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  1. Things I think about. Why is it that most non-believers usually have an Armenian Christian Church funeral? Why is it that most non-believers usually say their loved ones are looking down on them from Heaven? Why is it that most non-believers NEVER say their loved ones are looking up at them from Hell?

  2. Parev, Stepan – what a thoughtful and incredibly well-written article. I’d love to get your views on an 80-90%-English Badarak. As you know from being here in New England, there’s at least 1 local Hye church that includes significant English in their services, something which I applaud (though my parents never embraced). You touched upon local accommodations in your essay – is an English-centric Badarak here in the States going too far? If so, why? Thank you and keep up the great work!

  3. I found the essay quite alarming but enlightening at the same time.The issues raised are not restricted to only the Armenian church, but throughout nearly all religous institutions. I read somewhere a statment related to The Catholic churches in France. “Our churches are empty on the weekends while the mosques are filled”. I am Greek Orthodox, and believe the Armenian church and values are very similar. Thanks for writing such an informative and eye opening oped.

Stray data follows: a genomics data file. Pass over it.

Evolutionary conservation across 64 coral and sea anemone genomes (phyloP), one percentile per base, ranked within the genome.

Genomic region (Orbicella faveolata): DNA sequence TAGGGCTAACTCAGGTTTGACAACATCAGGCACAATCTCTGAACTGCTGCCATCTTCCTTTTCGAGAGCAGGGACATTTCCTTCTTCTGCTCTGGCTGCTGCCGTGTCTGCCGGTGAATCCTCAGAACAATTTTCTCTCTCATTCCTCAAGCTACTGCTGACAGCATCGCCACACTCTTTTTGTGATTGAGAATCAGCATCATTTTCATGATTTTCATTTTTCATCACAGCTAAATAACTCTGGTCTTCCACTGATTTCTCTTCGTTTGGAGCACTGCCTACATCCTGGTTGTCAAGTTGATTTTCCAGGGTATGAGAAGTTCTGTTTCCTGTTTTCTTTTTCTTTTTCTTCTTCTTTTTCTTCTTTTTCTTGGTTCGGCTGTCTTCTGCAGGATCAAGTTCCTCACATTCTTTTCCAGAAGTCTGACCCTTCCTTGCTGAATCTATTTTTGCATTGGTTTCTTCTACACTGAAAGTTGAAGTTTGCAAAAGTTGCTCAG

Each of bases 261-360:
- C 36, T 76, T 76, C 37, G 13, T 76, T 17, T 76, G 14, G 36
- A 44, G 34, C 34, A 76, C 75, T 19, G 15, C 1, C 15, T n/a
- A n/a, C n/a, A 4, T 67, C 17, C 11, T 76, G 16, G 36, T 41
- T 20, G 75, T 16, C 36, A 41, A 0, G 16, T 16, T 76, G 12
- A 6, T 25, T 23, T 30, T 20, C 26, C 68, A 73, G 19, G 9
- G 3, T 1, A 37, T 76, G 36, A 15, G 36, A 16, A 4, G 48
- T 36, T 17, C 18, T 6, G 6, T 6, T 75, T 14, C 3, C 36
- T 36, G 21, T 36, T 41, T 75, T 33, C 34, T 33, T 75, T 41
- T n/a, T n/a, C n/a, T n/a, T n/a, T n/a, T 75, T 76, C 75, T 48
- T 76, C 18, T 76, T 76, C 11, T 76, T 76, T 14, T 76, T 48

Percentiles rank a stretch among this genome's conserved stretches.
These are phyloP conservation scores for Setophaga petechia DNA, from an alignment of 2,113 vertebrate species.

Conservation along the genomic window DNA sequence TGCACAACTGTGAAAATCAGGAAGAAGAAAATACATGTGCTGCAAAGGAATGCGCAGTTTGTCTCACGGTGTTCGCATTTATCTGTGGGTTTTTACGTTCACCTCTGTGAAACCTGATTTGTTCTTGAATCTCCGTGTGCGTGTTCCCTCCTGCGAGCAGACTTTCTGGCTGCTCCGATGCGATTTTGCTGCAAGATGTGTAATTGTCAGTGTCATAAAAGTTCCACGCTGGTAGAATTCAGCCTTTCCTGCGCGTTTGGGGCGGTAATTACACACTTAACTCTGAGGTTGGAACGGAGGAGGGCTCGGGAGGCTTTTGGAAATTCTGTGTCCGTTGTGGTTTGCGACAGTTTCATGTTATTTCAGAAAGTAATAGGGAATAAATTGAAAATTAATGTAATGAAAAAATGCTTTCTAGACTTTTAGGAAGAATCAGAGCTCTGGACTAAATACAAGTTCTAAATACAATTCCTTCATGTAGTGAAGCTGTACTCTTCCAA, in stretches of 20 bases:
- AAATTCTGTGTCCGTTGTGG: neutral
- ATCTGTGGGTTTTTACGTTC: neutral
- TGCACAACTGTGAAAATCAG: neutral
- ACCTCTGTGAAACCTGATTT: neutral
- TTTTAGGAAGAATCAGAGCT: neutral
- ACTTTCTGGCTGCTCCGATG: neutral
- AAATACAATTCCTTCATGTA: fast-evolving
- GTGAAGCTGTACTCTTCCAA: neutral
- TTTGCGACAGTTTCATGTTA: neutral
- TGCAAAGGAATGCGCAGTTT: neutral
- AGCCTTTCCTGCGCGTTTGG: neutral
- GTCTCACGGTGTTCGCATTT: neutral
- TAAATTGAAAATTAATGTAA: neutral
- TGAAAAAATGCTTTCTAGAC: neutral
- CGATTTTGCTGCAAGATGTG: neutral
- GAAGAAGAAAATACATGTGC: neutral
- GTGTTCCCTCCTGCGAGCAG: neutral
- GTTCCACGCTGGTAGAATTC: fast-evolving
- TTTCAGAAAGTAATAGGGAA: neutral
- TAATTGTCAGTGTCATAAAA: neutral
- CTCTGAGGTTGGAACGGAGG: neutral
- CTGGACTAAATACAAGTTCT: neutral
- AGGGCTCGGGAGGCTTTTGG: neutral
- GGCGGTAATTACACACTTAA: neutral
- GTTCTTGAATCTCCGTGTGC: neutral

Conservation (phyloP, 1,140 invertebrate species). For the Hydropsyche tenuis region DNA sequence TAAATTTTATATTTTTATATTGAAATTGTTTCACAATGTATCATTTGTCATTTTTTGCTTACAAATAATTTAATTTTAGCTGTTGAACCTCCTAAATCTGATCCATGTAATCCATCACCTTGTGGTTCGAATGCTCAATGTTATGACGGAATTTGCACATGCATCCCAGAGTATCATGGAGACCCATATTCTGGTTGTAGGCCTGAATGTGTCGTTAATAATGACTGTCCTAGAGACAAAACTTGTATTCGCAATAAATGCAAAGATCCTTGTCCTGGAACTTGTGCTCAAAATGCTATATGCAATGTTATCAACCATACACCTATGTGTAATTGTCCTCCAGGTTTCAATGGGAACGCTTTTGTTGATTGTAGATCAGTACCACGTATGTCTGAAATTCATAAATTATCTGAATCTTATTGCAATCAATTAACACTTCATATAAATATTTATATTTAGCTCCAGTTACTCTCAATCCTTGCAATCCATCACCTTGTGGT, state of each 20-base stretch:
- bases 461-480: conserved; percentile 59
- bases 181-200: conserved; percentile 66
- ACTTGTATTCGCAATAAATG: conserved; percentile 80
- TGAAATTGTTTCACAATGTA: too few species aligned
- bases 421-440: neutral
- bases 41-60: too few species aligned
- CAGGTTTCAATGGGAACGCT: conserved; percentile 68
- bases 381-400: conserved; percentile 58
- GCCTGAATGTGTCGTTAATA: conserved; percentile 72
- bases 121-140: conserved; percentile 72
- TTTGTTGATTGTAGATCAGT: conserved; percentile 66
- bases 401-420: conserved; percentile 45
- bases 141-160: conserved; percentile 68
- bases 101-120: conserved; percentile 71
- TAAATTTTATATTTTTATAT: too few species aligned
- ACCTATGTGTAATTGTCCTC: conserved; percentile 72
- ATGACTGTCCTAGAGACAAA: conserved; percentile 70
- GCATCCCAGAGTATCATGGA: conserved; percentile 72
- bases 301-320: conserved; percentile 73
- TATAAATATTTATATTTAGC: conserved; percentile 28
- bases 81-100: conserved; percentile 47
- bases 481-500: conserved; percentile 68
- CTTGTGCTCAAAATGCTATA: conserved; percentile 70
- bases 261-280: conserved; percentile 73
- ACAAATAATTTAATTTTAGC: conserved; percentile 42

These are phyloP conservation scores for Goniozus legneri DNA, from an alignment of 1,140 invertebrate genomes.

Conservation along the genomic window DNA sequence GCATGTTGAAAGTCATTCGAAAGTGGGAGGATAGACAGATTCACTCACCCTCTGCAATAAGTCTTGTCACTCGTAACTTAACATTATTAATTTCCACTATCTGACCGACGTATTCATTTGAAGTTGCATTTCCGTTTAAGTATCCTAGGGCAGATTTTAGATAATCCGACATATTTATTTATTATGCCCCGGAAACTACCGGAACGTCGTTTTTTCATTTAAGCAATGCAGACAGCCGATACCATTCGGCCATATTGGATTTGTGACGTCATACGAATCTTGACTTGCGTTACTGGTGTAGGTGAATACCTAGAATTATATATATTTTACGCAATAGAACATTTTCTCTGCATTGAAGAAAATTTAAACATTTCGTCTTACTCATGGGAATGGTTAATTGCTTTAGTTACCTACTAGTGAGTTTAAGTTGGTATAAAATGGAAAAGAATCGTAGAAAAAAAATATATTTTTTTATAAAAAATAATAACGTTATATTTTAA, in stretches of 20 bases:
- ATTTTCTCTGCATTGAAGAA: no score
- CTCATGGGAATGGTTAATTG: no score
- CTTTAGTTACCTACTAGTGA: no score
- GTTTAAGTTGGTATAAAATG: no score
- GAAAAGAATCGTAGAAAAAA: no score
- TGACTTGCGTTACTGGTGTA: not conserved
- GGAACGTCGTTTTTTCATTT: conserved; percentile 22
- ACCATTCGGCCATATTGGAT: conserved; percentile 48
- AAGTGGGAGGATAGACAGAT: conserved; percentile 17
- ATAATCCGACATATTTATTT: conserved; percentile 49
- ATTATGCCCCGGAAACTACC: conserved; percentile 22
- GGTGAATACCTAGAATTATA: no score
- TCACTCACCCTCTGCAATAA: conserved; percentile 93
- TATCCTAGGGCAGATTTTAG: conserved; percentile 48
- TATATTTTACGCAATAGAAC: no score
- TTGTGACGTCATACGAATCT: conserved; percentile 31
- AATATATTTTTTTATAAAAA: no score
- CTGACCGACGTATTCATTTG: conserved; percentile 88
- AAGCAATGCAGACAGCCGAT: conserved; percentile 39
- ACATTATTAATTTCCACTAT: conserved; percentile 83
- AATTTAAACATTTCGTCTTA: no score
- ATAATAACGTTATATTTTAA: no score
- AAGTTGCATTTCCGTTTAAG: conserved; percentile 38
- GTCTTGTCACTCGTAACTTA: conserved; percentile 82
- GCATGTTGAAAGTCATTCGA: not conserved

4. Thank you for the article. Salvation comes from hearing and hearing God’s word which is the Bible. Church traditions can never ever save us. Salvation doesn’t come from the church traditions or sacraments. The problem is that we claim to be believers when we are not. We claim to be Christians when we do not follow Christ. We go to church and think that is what saves us. Even if we go to church every single week, it doesn’t mean we are saved. It doesn’t mean we have accepted the fact that we can not earn our salvation and that we must surrender to Christ’s finished work and trust in his works instead. We have to see that all of us are sinners and need to repent and turn and put our faith in him. He then forgives us , gives us his spirit, so we can have a new heart to love him and hate sin. After reading the whole bible (God’s word) I understood this and after saying “ok Lord, you take over my life and I want to listen,” was I able to repent and submit. He then gave me the will and heart to say no to sin/continual sin. When we sin we now can hate it and not want to do it again and kill it through obeying the Spirit that dwells in us after this fact. If we live by the Spirit we have life, if we live by the flesh we die. No matter what denomination, churches are suffering because we are DECIDING to not submit. We are DECIDING to reject God. It is a heart issue. Church leaders are not teaching true biblical Christianity. Churches are dead spiritually because we don’t focus on the Biblical Christ, the Biblical teachings and the Holy Spirit who points to the Bible. Just because we say some biblical things in church it doesn’t account for all the rest of the unbiblical teachings that trump the biblical ones. I ask that you and all of us read the bible in full, in its entirety with a willing heart, free of any presuppositions and preconditions that might have mixed in from church traditions. This is where you and I and all of us will be able to actually follow, obey and submit to God out of Love from being Born Again (from the second Adam Christ) which is through faith alone and his grace alone. Thank you again.